Captured Enemy Equipment

Discussion in 'Weapons, Technology & Equipment' started by dbf, May 8, 2013.

  1. dbf

    dbf Moderatrix MOD

    From TNA Reference: WO 171/376, GAD HQ

    Gallery Album:





    1. Definitions
    (a ) The term captured equipment will be understood to include all types of equipment, vehicles and stores taken from the enemy irrespective of the country of origin.

    (b ) Captured equipment is classified as follows:-
    (i ) New equipment on which completed information is lacking or which has not been subjected to technical examination or research.

    (ii ) Other equipment on which, although technical information has been gained, some further specimens may be required for technical research but the bulk is available for issue or disposal.


    2. The adoption of new or improved weapons, types of ammunition and of other supplies by the enemy has had, and will continue to have influence upon the course of Allied Military Operations and upon the improvement of our own equipment. It is of the utmost importance that a rapid and steady flow of detailed information on enemy equipments is maintained.


    (a ) New Equipment
    Intelligence Officers will be kept informed by technical intelligence staffs as to what items of captured equipment fall under this heading and will advise their Commanding Officers accordingly. The collection, custody, examination and disposal of such items will be the responsibility of technical intelligence staffs. Commanders will ensure that the equipment is adequately guarded until taken over by these staffs.

    (b ) Other Equipment
    Commanders will ensure that all captured equipment is collected into dumps and guarded. Ordnance representatives will be informed of the location and contents of these dumps and will give disposal instructions.

    (c ) Recovery and Evacuation of Heavy Equipment
    Commanders will ensure that means for prompt recovery and evacuation of items of heavy equipment are made available. Recovery Officers in Armies will be furnished by the Staff with a list of priority items of new and other heavy equipment for recovery.

    (d ) RADAR Equipment
    Responsibility for the technical examination of all captured RADAR Equipment including AntI-Aircraft and Searchlight Control RADAR and Naval RADAR stations ashore is vested in the Air Technical Intelligence of the Air Force. Ground forces capturing such RADAR equipment are responsible for their safeguarding and security until such time as disposal to this authority is accomplished.

    Ship-borne RADAR Equipments will be the responsibility of the Navy.

    (e ) Airborne Equipment
    Airborne and Paratroop equipment including parachutes will be the responsibility of the Army.

    (f ) Medical Equipment
    All items of captured medical equipment will be handed over to, or placed under care of, military medical personnel. It will be despatched without delay to the nearest Depot of Medical Stores where it will be taken on ledger charge and remain at the disposal of the DMS. The following points are to be noted in connection with the GENEVA Convention (of Laws and Usage of War on Lad, Secs 200-209 in the Manual of Military Law.)
    (i) Mobile medical units must not be deprived of their material (but this may be used by the competent military authority for treatment of the wounded or sick)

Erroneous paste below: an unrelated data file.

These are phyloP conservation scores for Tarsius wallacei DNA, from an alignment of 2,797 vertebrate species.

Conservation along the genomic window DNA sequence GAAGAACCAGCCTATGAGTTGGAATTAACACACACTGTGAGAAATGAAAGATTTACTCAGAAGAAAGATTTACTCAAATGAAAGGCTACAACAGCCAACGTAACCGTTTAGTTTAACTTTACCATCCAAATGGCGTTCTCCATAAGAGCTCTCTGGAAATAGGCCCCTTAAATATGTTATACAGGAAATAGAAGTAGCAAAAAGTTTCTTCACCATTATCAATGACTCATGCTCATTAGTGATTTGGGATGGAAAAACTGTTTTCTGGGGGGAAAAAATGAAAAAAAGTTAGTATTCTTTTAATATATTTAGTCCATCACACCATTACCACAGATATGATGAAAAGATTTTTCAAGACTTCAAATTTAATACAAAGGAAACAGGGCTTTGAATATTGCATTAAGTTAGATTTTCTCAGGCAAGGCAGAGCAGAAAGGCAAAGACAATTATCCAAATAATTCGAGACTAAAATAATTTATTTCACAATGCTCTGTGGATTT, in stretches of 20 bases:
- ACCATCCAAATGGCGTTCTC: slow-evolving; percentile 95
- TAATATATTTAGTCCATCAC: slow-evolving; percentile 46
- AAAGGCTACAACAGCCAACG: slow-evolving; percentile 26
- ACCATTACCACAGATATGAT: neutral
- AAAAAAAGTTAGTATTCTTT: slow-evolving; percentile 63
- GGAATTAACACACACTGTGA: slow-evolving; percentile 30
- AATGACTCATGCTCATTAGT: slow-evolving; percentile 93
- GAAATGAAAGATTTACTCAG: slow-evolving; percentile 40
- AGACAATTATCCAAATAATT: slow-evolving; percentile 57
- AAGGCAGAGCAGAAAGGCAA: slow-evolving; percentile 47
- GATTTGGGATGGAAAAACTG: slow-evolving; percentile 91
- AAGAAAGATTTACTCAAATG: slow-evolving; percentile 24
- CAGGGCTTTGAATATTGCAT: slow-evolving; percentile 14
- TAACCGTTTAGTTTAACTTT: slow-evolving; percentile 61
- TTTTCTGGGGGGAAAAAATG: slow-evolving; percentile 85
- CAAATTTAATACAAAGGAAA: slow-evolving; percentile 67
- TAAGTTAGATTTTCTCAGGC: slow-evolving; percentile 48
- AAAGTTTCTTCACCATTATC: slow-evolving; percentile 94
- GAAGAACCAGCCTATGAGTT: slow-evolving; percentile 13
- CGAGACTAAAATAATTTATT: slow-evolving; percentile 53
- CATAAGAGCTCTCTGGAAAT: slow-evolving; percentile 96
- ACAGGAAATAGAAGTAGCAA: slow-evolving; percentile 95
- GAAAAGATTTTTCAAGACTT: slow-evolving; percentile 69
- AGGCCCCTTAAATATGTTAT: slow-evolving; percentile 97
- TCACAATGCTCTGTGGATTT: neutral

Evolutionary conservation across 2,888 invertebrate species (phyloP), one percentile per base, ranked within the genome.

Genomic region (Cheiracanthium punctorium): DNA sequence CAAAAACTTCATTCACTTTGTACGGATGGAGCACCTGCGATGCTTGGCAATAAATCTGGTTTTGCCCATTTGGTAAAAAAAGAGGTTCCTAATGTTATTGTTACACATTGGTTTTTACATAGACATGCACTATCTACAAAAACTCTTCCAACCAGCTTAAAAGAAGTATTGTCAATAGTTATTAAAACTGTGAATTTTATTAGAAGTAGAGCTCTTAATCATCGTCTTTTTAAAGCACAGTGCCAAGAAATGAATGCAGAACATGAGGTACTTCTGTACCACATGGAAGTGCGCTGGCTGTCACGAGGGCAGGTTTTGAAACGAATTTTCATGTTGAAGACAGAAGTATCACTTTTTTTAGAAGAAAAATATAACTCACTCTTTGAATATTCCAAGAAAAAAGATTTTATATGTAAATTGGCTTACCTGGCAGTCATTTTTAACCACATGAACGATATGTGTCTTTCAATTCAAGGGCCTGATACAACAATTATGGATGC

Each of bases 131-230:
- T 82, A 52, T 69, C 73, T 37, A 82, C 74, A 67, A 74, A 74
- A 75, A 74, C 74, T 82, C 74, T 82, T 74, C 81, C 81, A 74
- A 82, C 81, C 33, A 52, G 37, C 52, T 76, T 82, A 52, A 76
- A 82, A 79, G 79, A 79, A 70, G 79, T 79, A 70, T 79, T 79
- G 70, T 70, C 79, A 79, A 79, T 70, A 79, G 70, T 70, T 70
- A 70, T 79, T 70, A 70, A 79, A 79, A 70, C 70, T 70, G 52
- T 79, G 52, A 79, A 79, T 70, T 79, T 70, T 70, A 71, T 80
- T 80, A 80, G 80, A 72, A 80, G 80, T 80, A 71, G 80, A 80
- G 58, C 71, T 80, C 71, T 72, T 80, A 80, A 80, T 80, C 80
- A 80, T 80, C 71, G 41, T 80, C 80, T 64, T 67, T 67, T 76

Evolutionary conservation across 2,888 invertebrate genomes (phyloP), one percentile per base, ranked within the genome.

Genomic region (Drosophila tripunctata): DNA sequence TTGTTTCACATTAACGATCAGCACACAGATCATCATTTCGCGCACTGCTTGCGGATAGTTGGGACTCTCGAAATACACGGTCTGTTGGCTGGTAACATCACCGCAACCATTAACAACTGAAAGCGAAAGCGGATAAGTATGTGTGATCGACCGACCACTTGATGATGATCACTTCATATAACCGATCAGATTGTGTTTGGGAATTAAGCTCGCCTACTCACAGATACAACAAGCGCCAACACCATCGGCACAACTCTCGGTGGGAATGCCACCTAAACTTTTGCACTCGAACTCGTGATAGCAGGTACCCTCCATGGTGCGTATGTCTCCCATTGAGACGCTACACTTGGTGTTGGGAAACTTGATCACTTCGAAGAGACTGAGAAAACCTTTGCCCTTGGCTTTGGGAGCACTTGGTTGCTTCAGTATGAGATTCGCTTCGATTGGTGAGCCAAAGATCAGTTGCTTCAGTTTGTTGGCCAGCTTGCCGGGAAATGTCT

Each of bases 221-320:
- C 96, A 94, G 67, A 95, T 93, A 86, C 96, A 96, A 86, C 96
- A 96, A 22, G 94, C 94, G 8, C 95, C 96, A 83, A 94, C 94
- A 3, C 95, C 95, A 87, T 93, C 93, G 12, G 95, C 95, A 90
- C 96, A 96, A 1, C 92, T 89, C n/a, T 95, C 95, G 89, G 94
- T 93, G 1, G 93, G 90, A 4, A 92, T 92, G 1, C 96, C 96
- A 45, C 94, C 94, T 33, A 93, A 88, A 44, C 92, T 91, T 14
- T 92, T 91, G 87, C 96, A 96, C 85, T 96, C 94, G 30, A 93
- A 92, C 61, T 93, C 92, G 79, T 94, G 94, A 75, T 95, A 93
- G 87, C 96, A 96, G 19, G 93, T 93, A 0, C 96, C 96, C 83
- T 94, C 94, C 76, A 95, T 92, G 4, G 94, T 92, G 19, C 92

(ii ) The buildings and material of fixed medical establishments may only be used for medical purposes, except under certain conditions
    (iii ) The material of Voluntary Aid Societies is considered private property but may be properly requisitioned like other private property in case of urgent necessity.




    Last edited: Jul 12, 2018
    TTH likes this.
  2. Tom Canning

    Tom Canning WW2 Veteran WW2 Veteran


    It's all very well for someone in the UK telling us what we should do and don't do..BUT...when the opportunity arises to use the enemy's gear - it was always taken - witness the fact that when "Smokey" Smith of the Seaforth Highlanders of

    Canada won his V.C. by knocking out one enemy PzMkV Panther - another reversed into a ditch and was abandoned - the third just took off ....we were presented with the ditched Panther by the Seaforths and we enjoyed shooting up the

    enemy with their own tackle until the November 11th '44 when the gunner of this Panther - my friend Walter Pollard stood on a schu mine and died in agony two hours later - this alerted Brigade what we were in error and thus had to give up

    this panther.

    This was brought home to me earlier to-day when Randy a.k.a 17DRYCH who is visiting that area left a poppy on Walters grave at Cesena

  3. von Poop

    von Poop Adaministrator Admin

    Very interesting about the Mortar bombs.
    For some reason I'm unsurprised by the smallarms ammunition, but had thought mortars might be a rather more specialised fit.
  4. dbf

    dbf Moderatrix MOD

    I think it's telling that the tables also show what can be used with British ammo, Tom.

    I asked my Dad if they'd been warned off because his CO wrote about how he could follow a battle and his infantry by sound as much as anything else, and, how the use of captured weapons could lead to tragic results.

    He also described the aftermath of Welsh Guards mucking about with a captured 88mm - not something they repeated, I should think.

  5. von Poop

    von Poop Adaministrator Admin

    Brian's mentioned before (long time ago) that using a captured MP40 was a very bad idea because of the sound issue.
  6. Tom Canning

    Tom Canning WW2 Veteran WW2 Veteran

    the noise factor seldom entered the question as being inside a tank meant that you heard NOTHING except your A - B sets - internet - or Infantry yelling into the phone